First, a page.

Six weeks into the job, Liz Truss announced yesterday that she would resign as Britain’s Prime Minister. Whereas the process that resulted in Truss succeeding Boris Johnson ran from July to September, through the party’s usual process where the members of parliament winnow it down to a field of two who then face a ballot of the party membership, this time the matter will be determined within a week. The principles of the election will be broadly similar to before, but the narrowing down process will apparently be “accelerated” and the membership vote conducted online. Betfair’s highly fluid betting odds suggest the following clear front-runners (odds shown below at time of writing), followed by a long tail of dark horses:
Rishi Sunak ($1.94). Former Chancellor of the Exchequer and the current back-bencher, Sunak was the favoured candidate of the parliamentary contingent to succeed Johnson, Sunak was voted down in favour of Truss by a party membership that was displeased by his role in bringing down Johnson and unconvinced by his argument that the unfunded tax cuts advocated by Truss would not go down well with markets. Only later did it become apparent that, as our very own Peta Credlin put it in The Australian yesterday, the markets were “driven by woke hedge-fund managers who have never forgiven the Tories for engineering Brexit”.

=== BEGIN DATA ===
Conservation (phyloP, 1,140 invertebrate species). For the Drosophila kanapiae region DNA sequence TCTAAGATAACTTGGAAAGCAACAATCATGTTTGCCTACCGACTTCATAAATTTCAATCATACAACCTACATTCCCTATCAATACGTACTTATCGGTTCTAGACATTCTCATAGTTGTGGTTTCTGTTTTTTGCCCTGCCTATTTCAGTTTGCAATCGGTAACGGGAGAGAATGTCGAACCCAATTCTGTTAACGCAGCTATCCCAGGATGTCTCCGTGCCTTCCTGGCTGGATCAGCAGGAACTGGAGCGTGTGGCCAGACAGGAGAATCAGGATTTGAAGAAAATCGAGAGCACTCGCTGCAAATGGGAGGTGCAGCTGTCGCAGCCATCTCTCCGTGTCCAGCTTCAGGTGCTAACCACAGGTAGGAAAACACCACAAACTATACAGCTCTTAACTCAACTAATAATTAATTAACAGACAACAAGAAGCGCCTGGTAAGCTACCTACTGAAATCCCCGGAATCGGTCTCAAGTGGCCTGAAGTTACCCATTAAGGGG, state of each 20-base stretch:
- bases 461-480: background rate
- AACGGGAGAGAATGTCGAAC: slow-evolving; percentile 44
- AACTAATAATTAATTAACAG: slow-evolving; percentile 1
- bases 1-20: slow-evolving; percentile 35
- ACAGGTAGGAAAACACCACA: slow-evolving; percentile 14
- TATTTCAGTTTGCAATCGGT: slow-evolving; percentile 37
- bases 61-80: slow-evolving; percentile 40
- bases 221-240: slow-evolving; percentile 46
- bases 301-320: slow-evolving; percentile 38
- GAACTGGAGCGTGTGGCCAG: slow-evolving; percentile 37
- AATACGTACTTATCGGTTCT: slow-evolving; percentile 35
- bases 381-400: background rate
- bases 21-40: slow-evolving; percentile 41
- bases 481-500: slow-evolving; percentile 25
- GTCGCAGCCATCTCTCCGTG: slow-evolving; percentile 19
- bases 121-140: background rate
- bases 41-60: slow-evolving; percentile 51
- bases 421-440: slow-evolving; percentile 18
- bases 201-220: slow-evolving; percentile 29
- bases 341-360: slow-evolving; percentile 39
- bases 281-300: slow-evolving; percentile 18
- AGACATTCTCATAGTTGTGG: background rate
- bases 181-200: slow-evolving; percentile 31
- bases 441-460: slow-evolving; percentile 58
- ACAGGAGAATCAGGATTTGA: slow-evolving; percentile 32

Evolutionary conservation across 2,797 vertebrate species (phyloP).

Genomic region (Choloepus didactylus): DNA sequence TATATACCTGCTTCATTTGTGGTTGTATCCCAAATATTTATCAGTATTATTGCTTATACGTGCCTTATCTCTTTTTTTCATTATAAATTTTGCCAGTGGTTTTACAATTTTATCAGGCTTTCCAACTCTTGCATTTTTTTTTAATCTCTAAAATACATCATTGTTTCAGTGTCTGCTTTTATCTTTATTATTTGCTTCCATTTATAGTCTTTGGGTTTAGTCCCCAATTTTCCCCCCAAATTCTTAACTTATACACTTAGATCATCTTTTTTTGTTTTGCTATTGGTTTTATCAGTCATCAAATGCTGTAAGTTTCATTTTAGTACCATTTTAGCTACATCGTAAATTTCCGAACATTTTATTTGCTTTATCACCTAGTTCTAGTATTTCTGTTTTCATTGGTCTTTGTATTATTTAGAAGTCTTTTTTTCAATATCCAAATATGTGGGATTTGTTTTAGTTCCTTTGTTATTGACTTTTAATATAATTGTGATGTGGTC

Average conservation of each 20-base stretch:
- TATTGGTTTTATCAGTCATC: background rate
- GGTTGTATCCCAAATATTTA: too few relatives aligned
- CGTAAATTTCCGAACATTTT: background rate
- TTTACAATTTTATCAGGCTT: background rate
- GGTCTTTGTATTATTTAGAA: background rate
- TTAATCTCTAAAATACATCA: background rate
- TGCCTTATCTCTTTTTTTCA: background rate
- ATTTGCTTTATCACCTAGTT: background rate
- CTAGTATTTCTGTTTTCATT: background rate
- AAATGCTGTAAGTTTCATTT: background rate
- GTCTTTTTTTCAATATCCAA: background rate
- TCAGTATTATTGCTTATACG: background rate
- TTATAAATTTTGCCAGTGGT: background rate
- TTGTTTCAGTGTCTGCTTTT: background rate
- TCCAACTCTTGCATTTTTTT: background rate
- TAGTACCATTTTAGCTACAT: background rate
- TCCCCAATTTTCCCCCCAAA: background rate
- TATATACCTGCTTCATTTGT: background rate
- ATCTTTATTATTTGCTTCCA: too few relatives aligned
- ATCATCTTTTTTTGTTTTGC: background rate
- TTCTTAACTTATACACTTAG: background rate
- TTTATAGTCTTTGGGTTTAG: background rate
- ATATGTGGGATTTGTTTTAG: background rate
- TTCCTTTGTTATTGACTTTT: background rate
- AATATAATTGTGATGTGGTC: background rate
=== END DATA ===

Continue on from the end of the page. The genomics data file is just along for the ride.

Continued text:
Penny Morduant ($5). Morduant was an early front-runner during the previous leadership process, but finished third in a tight race in the final ballot of the parliamentary membership. She served as Defence Secretary under Teresa May but was dumped when Johnson became Prime Minister in July 2019, before returning to junior ministry positions the following February. Mordaunt won favour among the party membership as a long-standing Euroskeptic, but lost some of it for her progressive positions on transgender issues.
Boris Johnson ($5.90). The Times political editor Steven Swinford reports Johnson is “expected to stand”.